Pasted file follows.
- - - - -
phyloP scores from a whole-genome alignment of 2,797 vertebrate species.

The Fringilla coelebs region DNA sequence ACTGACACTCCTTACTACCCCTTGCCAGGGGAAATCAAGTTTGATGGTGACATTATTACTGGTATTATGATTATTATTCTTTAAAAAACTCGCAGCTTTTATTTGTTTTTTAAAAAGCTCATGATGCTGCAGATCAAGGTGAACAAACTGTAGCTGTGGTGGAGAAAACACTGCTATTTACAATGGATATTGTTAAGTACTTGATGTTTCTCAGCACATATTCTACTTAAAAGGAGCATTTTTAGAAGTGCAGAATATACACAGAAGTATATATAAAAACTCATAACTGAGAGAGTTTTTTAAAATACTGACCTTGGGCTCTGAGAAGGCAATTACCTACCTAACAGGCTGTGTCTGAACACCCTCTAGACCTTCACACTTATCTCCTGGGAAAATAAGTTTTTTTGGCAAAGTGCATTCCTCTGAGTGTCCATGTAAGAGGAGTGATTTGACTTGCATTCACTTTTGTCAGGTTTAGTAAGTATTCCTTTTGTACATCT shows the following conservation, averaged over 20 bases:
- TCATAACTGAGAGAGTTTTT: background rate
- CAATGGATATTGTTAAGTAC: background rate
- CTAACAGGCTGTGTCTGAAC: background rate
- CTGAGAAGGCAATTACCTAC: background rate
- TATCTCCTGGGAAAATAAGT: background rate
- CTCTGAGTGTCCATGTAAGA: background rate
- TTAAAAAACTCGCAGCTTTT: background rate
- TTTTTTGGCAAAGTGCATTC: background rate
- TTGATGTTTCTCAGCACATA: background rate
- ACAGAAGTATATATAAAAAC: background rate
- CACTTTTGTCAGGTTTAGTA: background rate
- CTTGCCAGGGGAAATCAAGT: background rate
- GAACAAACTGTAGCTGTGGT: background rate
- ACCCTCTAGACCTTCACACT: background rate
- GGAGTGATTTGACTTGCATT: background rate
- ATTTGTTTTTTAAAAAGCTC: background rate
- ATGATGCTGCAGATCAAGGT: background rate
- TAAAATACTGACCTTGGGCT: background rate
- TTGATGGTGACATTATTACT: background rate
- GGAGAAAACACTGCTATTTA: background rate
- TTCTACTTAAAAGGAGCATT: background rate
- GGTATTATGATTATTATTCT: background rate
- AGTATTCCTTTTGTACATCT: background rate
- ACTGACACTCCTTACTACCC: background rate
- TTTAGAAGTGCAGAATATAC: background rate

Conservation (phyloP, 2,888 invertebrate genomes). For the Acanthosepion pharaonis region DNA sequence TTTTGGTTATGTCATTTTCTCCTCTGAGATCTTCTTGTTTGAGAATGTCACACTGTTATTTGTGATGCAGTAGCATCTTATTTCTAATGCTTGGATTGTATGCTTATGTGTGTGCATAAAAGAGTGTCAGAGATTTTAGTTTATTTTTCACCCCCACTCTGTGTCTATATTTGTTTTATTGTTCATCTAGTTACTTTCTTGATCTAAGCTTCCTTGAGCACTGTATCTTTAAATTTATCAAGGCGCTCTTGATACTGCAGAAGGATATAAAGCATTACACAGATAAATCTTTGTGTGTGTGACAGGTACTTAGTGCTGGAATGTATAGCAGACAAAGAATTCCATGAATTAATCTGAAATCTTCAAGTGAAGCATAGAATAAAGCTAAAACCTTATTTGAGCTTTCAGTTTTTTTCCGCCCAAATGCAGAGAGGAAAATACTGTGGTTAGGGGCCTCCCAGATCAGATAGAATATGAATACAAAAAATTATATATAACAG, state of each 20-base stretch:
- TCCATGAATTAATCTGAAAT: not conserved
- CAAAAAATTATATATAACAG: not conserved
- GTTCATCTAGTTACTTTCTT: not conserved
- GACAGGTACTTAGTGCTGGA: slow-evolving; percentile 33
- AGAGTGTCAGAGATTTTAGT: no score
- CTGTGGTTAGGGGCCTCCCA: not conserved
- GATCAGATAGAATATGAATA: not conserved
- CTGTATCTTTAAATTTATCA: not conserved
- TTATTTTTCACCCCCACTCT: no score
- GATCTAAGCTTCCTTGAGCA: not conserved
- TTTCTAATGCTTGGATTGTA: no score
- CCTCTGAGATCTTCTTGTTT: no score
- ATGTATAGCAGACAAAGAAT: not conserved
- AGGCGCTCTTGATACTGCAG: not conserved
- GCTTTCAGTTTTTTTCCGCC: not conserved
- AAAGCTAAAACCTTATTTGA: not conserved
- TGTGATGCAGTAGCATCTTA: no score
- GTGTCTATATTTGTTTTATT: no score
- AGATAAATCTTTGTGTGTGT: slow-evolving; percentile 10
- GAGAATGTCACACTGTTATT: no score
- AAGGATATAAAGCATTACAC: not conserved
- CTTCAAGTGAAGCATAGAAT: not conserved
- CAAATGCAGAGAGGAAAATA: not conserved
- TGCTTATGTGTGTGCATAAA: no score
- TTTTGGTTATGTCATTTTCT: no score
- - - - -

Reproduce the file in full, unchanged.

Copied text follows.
phyloP scores from a whole-genome alignment of 2,797 vertebrate species.

The Fringilla coelebs region DNA sequence ACTGACACTCCTTACTACCCCTTGCCAGGGGAAATCAAGTTTGATGGTGACATTATTACTGGTATTATGATTATTATTCTTTAAAAAACTCGCAGCTTTTATTTGTTTTTTAAAAAGCTCATGATGCTGCAGATCAAGGTGAACAAACTGTAGCTGTGGTGGAGAAAACACTGCTATTTACAATGGATATTGTTAAGTACTTGATGTTTCTCAGCACATATTCTACTTAAAAGGAGCATTTTTAGAAGTGCAGAATATACACAGAAGTATATATAAAAACTCATAACTGAGAGAGTTTTTTAAAATACTGACCTTGGGCTCTGAGAAGGCAATTACCTACCTAACAGGCTGTGTCTGAACACCCTCTAGACCTTCACACTTATCTCCTGGGAAAATAAGTTTTTTTGGCAAAGTGCATTCCTCTGAGTGTCCATGTAAGAGGAGTGATTTGACTTGCATTCACTTTTGTCAGGTTTAGTAAGTATTCCTTTTGTACATCT shows the following conservation, averaged over 20 bases:
- TCATAACTGAGAGAGTTTTT: background rate
- CAATGGATATTGTTAAGTAC: background rate
- CTAACAGGCTGTGTCTGAAC: background rate
- CTGAGAAGGCAATTACCTAC: background rate
- TATCTCCTGGGAAAATAAGT: background rate
- CTCTGAGTGTCCATGTAAGA: background rate
- TTAAAAAACTCGCAGCTTTT: background rate
- TTTTTTGGCAAAGTGCATTC: background rate
- TTGATGTTTCTCAGCACATA: background rate
- ACAGAAGTATATATAAAAAC: background rate
- CACTTTTGTCAGGTTTAGTA: background rate
- CTTGCCAGGGGAAATCAAGT: background rate
- GAACAAACTGTAGCTGTGGT: background rate
- ACCCTCTAGACCTTCACACT: background rate
- GGAGTGATTTGACTTGCATT: background rate
- ATTTGTTTTTTAAAAAGCTC: background rate
- ATGATGCTGCAGATCAAGGT: background rate
- TAAAATACTGACCTTGGGCT: background rate
- TTGATGGTGACATTATTACT: background rate
- GGAGAAAACACTGCTATTTA: background rate
- TTCTACTTAAAAGGAGCATT: background rate
- GGTATTATGATTATTATTCT: background rate
- AGTATTCCTTTTGTACATCT: background rate
- ACTGACACTCCTTACTACCC: background rate
- TTTAGAAGTGCAGAATATAC: background rate

Conservation (phyloP, 2,888 invertebrate genomes). For the Acanthosepion pharaonis region DNA sequence TTTTGGTTATGTCATTTTCTCCTCTGAGATCTTCTTGTTTGAGAATGTCACACTGTTATTTGTGATGCAGTAGCATCTTATTTCTAATGCTTGGATTGTATGCTTATGTGTGTGCATAAAAGAGTGTCAGAGATTTTAGTTTATTTTTCACCCCCACTCTGTGTCTATATTTGTTTTATTGTTCATCTAGTTACTTTCTTGATCTAAGCTTCCTTGAGCACTGTATCTTTAAATTTATCAAGGCGCTCTTGATACTGCAGAAGGATATAAAGCATTACACAGATAAATCTTTGTGTGTGTGACAGGTACTTAGTGCTGGAATGTATAGCAGACAAAGAATTCCATGAATTAATCTGAAATCTTCAAGTGAAGCATAGAATAAAGCTAAAACCTTATTTGAGCTTTCAGTTTTTTTCCGCCCAAATGCAGAGAGGAAAATACTGTGGTTAGGGGCCTCCCAGATCAGATAGAATATGAATACAAAAAATTATATATAACAG, state of each 20-base stretch:
- TCCATGAATTAATCTGAAAT: not conserved
- CAAAAAATTATATATAACAG: not conserved
- GTTCATCTAGTTACTTTCTT: not conserved
- GACAGGTACTTAGTGCTGGA: slow-evolving; percentile 33
- AGAGTGTCAGAGATTTTAGT: no score
- CTGTGGTTAGGGGCCTCCCA: not conserved
- GATCAGATAGAATATGAATA: not conserved
- CTGTATCTTTAAATTTATCA: not conserved
- TTATTTTTCACCCCCACTCT: no score
- GATCTAAGCTTCCTTGAGCA: not conserved
- TTTCTAATGCTTGGATTGTA: no score
- CCTCTGAGATCTTCTTGTTT: no score
- ATGTATAGCAGACAAAGAAT: not conserved
- AGGCGCTCTTGATACTGCAG: not conserved
- GCTTTCAGTTTTTTTCCGCC: not conserved
- AAAGCTAAAACCTTATTTGA: not conserved
- TGTGATGCAGTAGCATCTTA: no score
- GTGTCTATATTTGTTTTATT: no score
- AGATAAATCTTTGTGTGTGT: slow-evolving; percentile 10
- GAGAATGTCACACTGTTATT: no score
- AAGGATATAAAGCATTACAC: not conserved
- CTTCAAGTGAAGCATAGAAT: not conserved
- CAAATGCAGAGAGGAAAATA: not conserved
- TGCTTATGTGTGTGCATAAA: no score
- TTTTGGTTATGTCATTTTCT: no score